A Way Out
Josef Fares and the small team at developer Hazelight have a clear vision for co-op title A Way Out, and it's not just that the game can only be played via online or couch co-op.
Certainly co-op is a great gameplay format to bind the fates of Vincent and Leo as they attempt to break out of jail for their own, different reasons. This is good news for those who want more co-op titles, but what Fares and Hazelight believe will keep you engaged to the experience from moment to moment is the various gameplay mechanics within the co-op itself.
"[The demo] is also nothing that represents what A Way Out is," said Fares after letting me and a stranger play a slice of the game. "A Way Out is this five minutes, and it could be something else, also."
It may sound strange to say that what I played in a demo isn't actually what the game is about, but that's Fares' whole point – there's no one gameplay segment that represents the whole title.
He says that players may get into a firefight, crack open a safe, or myriad other actions as Vincent and Leo breakout and ultimately go on the run, but he says that nothing will overstay its welcome. There isn't action for action's sake – everything in the game is supposed to be there because it makes sense for that moment, not because a video game must contain X,Y, and Z. A great example of this is that there's a side-scrolling fight sequence that Fares says is the only one of its kind in the game. It's there and then it's gone.
"This is the vision," he says. "Even if someone tells me we're going to sell 10 million more copies if you do this, I'm going to say, 'No,' this is what it is. The vision decides. If my heart pumps, then we're going to do it. Otherwise, '---- it.'"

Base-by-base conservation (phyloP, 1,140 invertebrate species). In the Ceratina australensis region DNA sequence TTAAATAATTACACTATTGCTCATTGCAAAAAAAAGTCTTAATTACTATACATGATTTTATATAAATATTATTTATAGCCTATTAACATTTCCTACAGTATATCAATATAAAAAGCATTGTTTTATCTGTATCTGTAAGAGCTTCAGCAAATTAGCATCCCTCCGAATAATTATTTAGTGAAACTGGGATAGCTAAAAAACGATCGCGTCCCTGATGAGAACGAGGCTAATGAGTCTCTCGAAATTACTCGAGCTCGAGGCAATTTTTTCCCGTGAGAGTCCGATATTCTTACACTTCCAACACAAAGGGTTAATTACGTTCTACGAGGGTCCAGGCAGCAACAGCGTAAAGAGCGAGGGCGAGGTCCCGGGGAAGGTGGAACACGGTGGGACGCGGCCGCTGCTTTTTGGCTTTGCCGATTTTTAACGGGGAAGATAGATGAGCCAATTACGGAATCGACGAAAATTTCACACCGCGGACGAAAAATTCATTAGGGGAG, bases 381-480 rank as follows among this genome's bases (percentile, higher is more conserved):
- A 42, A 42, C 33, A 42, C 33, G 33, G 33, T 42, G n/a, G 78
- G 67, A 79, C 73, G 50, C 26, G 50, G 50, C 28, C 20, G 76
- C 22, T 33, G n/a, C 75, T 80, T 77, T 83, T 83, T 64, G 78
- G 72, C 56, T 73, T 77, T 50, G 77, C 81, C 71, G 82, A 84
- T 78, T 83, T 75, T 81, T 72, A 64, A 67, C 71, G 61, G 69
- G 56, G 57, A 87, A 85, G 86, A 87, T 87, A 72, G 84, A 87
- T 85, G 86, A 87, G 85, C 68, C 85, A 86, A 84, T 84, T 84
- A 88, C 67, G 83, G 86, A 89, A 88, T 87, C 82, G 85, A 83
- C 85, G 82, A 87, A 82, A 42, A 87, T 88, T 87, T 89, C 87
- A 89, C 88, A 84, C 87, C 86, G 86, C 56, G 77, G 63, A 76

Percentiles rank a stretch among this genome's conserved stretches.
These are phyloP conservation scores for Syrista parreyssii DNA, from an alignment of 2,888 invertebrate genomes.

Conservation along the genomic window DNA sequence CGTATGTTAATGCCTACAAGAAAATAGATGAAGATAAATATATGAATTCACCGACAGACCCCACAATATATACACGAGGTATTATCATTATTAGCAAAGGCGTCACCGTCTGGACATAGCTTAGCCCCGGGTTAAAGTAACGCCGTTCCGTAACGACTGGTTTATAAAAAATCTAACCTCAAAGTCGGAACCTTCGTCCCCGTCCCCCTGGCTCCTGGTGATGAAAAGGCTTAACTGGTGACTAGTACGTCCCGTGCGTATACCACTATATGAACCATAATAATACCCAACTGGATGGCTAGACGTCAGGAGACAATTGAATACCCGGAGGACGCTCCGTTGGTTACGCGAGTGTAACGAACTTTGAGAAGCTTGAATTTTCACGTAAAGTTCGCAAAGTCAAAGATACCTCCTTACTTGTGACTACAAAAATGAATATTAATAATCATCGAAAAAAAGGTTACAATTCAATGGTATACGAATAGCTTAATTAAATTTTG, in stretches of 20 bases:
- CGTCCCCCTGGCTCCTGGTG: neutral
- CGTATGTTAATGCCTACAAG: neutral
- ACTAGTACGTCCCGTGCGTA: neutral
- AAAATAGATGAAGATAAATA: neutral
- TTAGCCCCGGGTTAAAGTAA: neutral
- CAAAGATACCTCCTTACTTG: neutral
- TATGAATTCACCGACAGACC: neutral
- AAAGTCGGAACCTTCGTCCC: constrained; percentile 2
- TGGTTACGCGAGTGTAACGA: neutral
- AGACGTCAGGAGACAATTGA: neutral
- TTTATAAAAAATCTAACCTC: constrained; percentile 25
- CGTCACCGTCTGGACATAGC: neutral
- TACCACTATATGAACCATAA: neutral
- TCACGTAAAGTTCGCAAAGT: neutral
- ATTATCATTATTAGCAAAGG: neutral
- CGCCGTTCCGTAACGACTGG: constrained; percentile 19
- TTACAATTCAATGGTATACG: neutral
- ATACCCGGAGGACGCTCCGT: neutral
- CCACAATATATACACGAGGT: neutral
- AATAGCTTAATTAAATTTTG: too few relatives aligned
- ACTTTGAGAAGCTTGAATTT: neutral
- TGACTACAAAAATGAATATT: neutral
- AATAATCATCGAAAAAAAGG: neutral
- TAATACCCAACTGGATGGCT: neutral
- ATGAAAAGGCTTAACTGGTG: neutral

Hazelight's insistence not only impacts the gameplay, but A Way Out's cinematic eye as well. One incredible sequence in a hospital runs a fluid gamut of camera shots in which players are constantly in control of their characters while they navigate different parts of the building and the camera's perspective changes. This highlights a frequent aspect of the game – sometimes Vincent and Leo are together in the same space and sometimes they are apart, but players are still controlling them nevertheless. Even if one player is in the middle of a cutscene, the other may be doing their own thing.
The demo segment setup Vincent and Leo about to rob a gas station. Before the robbery my partner and I had to decide who was going to get the gun. Once in the station we went about our own tasks, but had to be mindful of what the other was also doing. In my case, I disabled a pay phone so someone couldn't use it to call the cops. I also had to subdue two customers. Unfortunately, our communication wasn't clear, and I let one of the customers get away – who then ran down the road to summon a policeman. This is an example of the kind of cooperation required to play the game as well as the different outcomes possible.
While Hazelight is insistent that A Way Out not overuse any particular gameplay mechanic, one constant it wants players to rely upon are the characters of Vincent and Leo themselves. Fares isn't giving away the story at all, but safe to say that the pair start out the game as total strangers with only the shared purpose of escape, and clearly they come together in some way through their adventures. The story hopes to bind you emotionally to the pair and their aims, and this, more than some specific gameplay action will keep you engrossed in what's going on up on the TV.
It's also part of how the title tries to ride the line between presenting an artist's vision and giving players control over their story. A Way Out isn't a title that's about freedom above all else and letting players do whatever they want in the world. Vincent or Leo aren't going to gun down people in a gas station because that's not who they are ("You're playing a person. A human being," says Fares). Casting gamers within the bounds of the characters may sound restricting, but it's the way that Fares and Hazelight have chosen to present their vision.
"I think if you stick to and believe in your vision," says Fares, "that's what at the end of the day is going to fill people's hearts."